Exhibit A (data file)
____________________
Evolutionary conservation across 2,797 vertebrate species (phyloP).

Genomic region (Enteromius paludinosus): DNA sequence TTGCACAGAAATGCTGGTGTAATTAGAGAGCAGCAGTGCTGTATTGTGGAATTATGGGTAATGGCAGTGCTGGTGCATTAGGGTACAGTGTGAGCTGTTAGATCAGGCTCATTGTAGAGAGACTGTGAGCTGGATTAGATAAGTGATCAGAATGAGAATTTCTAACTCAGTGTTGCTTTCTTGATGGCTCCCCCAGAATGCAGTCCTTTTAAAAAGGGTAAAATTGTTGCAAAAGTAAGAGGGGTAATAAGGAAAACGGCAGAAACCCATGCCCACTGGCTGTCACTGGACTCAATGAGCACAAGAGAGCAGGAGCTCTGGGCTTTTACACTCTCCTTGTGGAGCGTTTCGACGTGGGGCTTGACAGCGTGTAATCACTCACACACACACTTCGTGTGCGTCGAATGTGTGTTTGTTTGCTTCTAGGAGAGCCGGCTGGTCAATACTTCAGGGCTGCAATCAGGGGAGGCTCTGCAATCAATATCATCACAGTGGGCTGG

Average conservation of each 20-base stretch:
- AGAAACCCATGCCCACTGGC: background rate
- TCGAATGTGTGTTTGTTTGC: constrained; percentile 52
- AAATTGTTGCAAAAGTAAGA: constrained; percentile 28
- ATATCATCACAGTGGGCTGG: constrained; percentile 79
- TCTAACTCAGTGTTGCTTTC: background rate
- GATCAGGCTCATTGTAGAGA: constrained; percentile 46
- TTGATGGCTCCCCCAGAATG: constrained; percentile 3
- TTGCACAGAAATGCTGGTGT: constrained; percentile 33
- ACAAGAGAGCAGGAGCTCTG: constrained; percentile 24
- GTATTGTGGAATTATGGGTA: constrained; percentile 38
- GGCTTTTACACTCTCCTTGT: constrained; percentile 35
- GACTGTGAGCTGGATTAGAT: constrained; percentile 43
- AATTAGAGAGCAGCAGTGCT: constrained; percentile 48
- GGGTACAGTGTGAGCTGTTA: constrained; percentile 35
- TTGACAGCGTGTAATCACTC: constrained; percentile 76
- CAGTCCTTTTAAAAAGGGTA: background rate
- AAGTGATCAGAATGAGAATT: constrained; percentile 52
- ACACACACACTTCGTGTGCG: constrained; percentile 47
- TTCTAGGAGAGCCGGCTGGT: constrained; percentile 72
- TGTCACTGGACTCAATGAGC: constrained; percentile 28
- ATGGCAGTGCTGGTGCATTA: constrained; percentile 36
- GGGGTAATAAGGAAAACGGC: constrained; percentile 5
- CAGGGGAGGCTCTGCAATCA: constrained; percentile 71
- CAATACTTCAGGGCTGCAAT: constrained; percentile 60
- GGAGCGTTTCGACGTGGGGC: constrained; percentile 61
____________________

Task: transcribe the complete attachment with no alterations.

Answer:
Evolutionary conservation across 2,797 vertebrate species (phyloP).

Genomic region (Enteromius paludinosus): DNA sequence TTGCACAGAAATGCTGGTGTAATTAGAGAGCAGCAGTGCTGTATTGTGGAATTATGGGTAATGGCAGTGCTGGTGCATTAGGGTACAGTGTGAGCTGTTAGATCAGGCTCATTGTAGAGAGACTGTGAGCTGGATTAGATAAGTGATCAGAATGAGAATTTCTAACTCAGTGTTGCTTTCTTGATGGCTCCCCCAGAATGCAGTCCTTTTAAAAAGGGTAAAATTGTTGCAAAAGTAAGAGGGGTAATAAGGAAAACGGCAGAAACCCATGCCCACTGGCTGTCACTGGACTCAATGAGCACAAGAGAGCAGGAGCTCTGGGCTTTTACACTCTCCTTGTGGAGCGTTTCGACGTGGGGCTTGACAGCGTGTAATCACTCACACACACACTTCGTGTGCGTCGAATGTGTGTTTGTTTGCTTCTAGGAGAGCCGGCTGGTCAATACTTCAGGGCTGCAATCAGGGGAGGCTCTGCAATCAATATCATCACAGTGGGCTGG

Average conservation of each 20-base stretch:
- AGAAACCCATGCCCACTGGC: background rate
- TCGAATGTGTGTTTGTTTGC: constrained; percentile 52
- AAATTGTTGCAAAAGTAAGA: constrained; percentile 28
- ATATCATCACAGTGGGCTGG: constrained; percentile 79
- TCTAACTCAGTGTTGCTTTC: background rate
- GATCAGGCTCATTGTAGAGA: constrained; percentile 46
- TTGATGGCTCCCCCAGAATG: constrained; percentile 3
- TTGCACAGAAATGCTGGTGT: constrained; percentile 33
- ACAAGAGAGCAGGAGCTCTG: constrained; percentile 24
- GTATTGTGGAATTATGGGTA: constrained; percentile 38
- GGCTTTTACACTCTCCTTGT: constrained; percentile 35
- GACTGTGAGCTGGATTAGAT: constrained; percentile 43
- AATTAGAGAGCAGCAGTGCT: constrained; percentile 48
- GGGTACAGTGTGAGCTGTTA: constrained; percentile 35
- TTGACAGCGTGTAATCACTC: constrained; percentile 76
- CAGTCCTTTTAAAAAGGGTA: background rate
- AAGTGATCAGAATGAGAATT: constrained; percentile 52
- ACACACACACTTCGTGTGCG: constrained; percentile 47
- TTCTAGGAGAGCCGGCTGGT: constrained; percentile 72
- TGTCACTGGACTCAATGAGC: constrained; percentile 28
- ATGGCAGTGCTGGTGCATTA: constrained; percentile 36
- GGGGTAATAAGGAAAACGGC: constrained; percentile 5
- CAGGGGAGGCTCTGCAATCA: constrained; percentile 71
- CAATACTTCAGGGCTGCAAT: constrained; percentile 60
- GGAGCGTTTCGACGTGGGGC: constrained; percentile 61